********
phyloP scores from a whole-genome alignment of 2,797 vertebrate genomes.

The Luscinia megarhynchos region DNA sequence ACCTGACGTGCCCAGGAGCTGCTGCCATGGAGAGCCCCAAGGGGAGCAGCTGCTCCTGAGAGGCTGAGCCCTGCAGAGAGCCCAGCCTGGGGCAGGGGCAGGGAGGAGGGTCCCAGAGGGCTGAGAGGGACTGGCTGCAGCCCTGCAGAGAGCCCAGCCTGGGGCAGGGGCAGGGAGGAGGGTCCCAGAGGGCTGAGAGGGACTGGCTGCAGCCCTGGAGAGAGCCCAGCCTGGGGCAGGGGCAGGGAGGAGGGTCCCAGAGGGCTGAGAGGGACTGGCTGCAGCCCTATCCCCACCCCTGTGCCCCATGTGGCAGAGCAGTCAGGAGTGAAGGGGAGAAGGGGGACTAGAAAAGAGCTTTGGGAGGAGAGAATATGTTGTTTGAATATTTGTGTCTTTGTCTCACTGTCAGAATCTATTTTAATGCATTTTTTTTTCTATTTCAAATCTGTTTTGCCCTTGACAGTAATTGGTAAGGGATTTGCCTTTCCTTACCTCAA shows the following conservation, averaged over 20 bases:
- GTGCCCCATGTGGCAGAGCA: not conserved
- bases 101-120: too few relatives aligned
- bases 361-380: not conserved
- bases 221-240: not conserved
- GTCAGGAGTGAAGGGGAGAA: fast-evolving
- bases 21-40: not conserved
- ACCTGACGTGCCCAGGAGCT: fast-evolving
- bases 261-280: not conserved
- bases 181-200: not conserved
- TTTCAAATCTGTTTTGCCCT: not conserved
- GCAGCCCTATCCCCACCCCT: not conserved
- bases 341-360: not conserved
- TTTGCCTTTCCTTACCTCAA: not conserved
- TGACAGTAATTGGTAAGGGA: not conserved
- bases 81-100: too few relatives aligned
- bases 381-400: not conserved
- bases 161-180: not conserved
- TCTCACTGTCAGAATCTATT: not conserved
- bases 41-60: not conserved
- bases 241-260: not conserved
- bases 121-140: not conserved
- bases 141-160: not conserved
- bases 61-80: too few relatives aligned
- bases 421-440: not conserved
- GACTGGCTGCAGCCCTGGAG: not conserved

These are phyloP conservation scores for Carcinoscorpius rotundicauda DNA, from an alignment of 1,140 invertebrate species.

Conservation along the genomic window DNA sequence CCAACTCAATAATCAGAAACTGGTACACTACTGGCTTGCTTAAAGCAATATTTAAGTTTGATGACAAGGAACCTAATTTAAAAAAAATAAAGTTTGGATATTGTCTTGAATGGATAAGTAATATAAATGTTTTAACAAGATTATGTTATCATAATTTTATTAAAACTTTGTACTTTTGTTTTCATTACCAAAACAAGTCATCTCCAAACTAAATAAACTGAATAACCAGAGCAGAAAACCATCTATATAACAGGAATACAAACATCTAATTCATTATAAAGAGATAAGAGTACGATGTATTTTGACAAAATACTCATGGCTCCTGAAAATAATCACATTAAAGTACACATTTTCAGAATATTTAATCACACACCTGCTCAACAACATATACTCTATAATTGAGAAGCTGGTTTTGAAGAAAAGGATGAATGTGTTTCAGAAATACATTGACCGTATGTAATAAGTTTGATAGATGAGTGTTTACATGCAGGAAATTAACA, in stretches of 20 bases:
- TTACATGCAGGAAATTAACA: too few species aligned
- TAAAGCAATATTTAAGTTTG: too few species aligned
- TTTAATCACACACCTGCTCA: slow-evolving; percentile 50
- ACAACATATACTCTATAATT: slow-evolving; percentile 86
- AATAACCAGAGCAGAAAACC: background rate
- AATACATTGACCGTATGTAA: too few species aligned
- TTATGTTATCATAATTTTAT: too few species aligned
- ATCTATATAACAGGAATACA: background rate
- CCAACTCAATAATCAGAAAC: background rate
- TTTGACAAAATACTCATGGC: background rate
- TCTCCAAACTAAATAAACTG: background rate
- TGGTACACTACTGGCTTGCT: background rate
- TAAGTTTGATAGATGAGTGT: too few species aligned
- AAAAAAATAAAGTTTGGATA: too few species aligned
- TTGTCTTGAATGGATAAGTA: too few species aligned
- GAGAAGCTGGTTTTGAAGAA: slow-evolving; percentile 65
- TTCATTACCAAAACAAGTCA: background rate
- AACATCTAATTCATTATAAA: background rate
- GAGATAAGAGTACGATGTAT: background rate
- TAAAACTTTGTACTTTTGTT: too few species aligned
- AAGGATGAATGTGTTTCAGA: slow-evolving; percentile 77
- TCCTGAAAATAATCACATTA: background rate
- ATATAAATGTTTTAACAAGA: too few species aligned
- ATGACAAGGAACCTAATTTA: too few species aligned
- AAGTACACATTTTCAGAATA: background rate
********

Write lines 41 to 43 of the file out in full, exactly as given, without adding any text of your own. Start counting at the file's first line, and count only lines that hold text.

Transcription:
- TGGTACACTACTGGCTTGCT: background rate
- TAAGTTTGATAGATGAGTGT: too few species aligned
- AAAAAAATAAAGTTTGGATA: too few species aligned